How to Build Trust and Open Dialogue with Employees

“Physical proximity between leaders and employees isn’t always feasible. But mental or emotional proximity is essential.”

This quote from the Harvard Business Review article titled “Leadership Is a Conversation” by Boris Groysberg and Michael Slind stands out.

bigstock--131477594Leaders have to find ways to build trust with team members and employees virtually, not just in person. This is not a small undertaking, but it is a reality in 2016 and beyond. Extremely rare is the leader whose entire team can gather in a single, physical location.

This means, as a leader, you must build and regularly practice the following:

Listening Skills

If you want to truly build relationships with your team members, you cannot do all of the talking. You must listen and show a genuine interest in them, their jobs, their careers, their lives, their families.

Organizationally, practice this same concept. Enable forums where employees can raise issues or concerns directly to leadership. Too much gets stifled by well-intentioned middle managers. When it gets through, you can act on it.

Use and read or watch online forums, video submissions, internal social media or a variety of creative channels enabled by technology. Some may post inappropriate things, but most will share valuable perspectives.

Seek Feedback

The days of a leader giving the orders and employees automatically following are long gone. If you are experimenting with a new strategy, tell your team that and ask them for feedback on how it goes. Incorporate their suggestions in the next iteration. Don’t wait until everything is perfect to roll it out.

As Patti Johnson says in her book Make Waves, many of our old habits around expecting to have all of the answers can often work against us. Ask for help from your team. They will be more than willing to share it.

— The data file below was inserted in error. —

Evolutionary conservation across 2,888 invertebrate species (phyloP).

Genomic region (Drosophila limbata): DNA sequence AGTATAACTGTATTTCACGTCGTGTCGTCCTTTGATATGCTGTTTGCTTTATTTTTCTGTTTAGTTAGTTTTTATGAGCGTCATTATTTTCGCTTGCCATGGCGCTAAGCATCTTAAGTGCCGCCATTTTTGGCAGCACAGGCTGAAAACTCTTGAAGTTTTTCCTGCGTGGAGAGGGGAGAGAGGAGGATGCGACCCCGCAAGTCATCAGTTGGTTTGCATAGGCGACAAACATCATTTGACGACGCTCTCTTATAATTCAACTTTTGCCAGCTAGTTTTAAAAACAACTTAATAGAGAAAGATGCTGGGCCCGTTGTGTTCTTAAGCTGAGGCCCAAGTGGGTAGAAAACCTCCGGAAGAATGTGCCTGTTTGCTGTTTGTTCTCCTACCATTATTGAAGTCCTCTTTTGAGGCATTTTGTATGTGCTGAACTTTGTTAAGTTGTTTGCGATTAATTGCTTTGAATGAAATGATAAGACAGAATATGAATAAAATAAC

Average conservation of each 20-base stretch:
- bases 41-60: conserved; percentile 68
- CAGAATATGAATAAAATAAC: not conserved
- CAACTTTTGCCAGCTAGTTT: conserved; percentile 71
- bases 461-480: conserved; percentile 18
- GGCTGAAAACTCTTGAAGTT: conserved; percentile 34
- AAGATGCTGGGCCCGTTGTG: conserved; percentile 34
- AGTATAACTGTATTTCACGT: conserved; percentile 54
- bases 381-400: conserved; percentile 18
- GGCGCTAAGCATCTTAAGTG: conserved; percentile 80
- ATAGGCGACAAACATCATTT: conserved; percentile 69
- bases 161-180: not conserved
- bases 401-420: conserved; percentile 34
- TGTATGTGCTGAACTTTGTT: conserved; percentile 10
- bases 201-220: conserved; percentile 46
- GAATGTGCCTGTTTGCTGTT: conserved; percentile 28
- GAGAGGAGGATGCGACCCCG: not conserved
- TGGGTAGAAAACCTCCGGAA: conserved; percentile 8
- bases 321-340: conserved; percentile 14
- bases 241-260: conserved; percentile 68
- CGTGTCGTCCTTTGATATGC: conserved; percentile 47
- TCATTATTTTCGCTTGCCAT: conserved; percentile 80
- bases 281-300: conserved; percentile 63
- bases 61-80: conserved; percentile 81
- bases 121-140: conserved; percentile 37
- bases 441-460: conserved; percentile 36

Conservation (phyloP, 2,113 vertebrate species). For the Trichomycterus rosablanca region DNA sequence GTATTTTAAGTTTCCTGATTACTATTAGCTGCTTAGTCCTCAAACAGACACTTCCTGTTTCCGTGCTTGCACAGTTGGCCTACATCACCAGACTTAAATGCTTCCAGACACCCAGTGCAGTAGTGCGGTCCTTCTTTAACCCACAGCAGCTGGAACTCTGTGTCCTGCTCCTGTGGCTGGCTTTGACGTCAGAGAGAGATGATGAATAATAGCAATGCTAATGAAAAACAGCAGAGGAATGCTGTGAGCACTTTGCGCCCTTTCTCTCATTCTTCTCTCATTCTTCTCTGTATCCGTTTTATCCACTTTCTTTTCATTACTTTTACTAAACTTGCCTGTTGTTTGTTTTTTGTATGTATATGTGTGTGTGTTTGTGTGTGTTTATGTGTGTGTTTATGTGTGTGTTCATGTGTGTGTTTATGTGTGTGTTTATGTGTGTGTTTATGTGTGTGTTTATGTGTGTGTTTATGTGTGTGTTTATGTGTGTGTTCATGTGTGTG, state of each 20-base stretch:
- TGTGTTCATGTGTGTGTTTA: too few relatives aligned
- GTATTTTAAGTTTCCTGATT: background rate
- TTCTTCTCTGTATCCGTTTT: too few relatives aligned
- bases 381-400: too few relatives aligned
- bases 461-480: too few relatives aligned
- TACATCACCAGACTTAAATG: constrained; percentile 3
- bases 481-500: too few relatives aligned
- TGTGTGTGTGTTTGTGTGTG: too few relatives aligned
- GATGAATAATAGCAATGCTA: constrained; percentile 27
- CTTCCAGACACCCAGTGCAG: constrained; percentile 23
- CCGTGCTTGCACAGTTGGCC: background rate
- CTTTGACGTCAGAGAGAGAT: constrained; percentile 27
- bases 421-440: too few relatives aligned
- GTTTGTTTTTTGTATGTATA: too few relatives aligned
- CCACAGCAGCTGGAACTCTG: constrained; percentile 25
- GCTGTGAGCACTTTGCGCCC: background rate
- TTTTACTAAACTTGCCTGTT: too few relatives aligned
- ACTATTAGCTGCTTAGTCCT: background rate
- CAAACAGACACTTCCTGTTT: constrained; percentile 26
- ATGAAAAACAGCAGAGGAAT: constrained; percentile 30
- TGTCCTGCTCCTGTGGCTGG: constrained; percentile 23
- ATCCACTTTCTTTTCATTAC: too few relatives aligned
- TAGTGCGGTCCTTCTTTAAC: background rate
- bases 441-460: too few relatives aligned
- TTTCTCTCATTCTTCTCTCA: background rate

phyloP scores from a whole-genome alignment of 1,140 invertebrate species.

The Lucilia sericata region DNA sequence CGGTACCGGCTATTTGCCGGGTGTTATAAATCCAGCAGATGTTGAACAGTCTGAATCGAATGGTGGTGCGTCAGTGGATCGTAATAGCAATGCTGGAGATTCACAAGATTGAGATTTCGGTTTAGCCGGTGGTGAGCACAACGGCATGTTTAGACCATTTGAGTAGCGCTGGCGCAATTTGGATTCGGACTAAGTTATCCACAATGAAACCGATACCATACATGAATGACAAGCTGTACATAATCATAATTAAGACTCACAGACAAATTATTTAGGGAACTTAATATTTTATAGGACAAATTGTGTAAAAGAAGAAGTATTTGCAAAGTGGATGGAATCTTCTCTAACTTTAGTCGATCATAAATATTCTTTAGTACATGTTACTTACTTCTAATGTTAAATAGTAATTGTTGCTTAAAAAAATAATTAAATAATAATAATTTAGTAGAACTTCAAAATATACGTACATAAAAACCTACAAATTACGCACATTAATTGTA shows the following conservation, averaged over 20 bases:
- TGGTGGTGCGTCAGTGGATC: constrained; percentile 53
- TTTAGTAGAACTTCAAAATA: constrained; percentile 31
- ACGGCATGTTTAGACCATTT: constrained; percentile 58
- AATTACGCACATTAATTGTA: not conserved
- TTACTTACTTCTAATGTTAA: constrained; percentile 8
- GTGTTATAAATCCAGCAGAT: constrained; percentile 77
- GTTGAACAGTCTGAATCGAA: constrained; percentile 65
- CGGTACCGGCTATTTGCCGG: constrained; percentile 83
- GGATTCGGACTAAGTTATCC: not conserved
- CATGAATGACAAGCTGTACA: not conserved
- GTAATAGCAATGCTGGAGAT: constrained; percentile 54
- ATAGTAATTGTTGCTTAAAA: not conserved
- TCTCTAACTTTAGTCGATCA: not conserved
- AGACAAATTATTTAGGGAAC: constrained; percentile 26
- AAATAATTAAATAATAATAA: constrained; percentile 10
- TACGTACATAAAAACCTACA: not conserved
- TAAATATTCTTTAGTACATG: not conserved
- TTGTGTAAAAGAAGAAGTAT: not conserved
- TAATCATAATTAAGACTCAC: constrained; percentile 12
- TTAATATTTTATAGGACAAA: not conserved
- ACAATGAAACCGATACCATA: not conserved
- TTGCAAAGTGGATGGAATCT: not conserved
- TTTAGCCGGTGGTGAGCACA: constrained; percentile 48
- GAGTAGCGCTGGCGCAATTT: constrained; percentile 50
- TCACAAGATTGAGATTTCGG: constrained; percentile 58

Many leaders are even asking for feedback on their own performance from their employees. It may not be easy to hear, but it can be insightful.

Embrace Technology

Go unfiltered. Every video does not have to be professionally edited. The casual video shoot typically comes across to your team members as more authentic than the polished one from the studio.

When you embrace low-fi, you can do things like publish videos from senior leaders more often. It’s not as big a level of effort or strain on the budget. Employees see that it may not have been perfect on the first take and that helps to build trust.

The most important thing is that you HAVE an online presence for employees to see and respond to and that they see you reacting to what others say. Don’t give rehearsed answers. Give real, genuine answers. That will draw more employees in to hear what you have to say.

Betsy Winkler is a Partner at PeopleResults. She can be reached on Twitter @BetsyWinkler1. Sign up to receive the PeopleResults blog at Current.